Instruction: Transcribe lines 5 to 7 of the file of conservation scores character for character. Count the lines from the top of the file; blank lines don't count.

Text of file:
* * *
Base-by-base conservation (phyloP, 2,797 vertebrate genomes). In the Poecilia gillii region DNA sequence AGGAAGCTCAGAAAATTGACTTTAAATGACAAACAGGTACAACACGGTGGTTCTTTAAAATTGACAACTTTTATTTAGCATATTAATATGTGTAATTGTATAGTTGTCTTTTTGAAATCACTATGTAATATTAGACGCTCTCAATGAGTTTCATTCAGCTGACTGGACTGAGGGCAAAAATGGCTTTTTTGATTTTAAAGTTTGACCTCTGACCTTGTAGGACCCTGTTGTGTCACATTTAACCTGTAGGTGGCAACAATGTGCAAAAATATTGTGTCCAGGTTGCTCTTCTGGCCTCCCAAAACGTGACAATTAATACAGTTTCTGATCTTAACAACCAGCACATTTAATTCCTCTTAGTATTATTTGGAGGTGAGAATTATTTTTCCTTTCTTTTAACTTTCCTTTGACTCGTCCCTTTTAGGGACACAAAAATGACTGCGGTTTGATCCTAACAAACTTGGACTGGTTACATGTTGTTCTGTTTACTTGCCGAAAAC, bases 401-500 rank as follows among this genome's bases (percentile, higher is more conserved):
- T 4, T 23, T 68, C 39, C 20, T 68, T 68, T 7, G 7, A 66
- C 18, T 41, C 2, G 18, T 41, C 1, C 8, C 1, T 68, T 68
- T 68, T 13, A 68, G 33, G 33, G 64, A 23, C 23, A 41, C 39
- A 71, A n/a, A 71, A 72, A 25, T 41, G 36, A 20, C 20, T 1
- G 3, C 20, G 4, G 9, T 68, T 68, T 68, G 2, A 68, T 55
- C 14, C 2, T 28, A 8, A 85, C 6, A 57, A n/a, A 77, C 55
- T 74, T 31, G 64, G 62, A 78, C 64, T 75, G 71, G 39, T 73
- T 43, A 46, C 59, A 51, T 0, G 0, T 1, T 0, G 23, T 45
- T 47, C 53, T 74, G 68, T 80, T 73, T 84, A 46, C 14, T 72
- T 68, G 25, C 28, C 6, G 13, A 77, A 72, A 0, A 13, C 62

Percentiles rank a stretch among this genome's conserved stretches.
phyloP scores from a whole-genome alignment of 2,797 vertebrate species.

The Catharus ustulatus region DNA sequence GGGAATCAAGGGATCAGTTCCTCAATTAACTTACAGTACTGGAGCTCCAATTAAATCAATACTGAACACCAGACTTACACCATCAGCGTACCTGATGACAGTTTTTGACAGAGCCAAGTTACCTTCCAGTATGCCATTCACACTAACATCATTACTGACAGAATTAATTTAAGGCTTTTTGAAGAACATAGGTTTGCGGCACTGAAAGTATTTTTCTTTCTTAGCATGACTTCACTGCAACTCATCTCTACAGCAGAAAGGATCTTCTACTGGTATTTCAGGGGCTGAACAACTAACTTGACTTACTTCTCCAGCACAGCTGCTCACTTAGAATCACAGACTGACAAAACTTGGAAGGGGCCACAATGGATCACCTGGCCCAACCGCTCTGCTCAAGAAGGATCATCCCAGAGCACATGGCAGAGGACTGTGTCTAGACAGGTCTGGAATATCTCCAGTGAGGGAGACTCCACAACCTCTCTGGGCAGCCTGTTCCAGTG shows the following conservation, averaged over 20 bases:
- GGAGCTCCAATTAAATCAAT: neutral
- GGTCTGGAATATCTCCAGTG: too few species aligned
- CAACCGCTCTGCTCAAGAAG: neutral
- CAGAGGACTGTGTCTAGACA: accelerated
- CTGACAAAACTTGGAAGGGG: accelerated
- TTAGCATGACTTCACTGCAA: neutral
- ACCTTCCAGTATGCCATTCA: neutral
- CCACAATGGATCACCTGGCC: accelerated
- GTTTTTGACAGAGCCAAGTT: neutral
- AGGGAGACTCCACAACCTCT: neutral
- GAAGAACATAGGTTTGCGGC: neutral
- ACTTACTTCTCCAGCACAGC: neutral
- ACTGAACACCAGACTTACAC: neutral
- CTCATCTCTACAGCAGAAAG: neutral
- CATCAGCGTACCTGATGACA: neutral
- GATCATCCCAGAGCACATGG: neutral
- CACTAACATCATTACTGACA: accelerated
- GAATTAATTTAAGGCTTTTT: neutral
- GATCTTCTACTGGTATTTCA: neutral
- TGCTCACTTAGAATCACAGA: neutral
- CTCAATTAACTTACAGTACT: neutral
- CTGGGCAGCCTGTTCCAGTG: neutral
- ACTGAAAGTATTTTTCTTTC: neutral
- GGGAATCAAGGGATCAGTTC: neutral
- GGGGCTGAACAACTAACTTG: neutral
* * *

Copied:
- A 71, A n/a, A 71, A 72, A 25, T 41, G 36, A 20, C 20, T 1
- G 3, C 20, G 4, G 9, T 68, T 68, T 68, G 2, A 68, T 55
- C 14, C 2, T 28, A 8, A 85, C 6, A 57, A n/a, A 77, C 55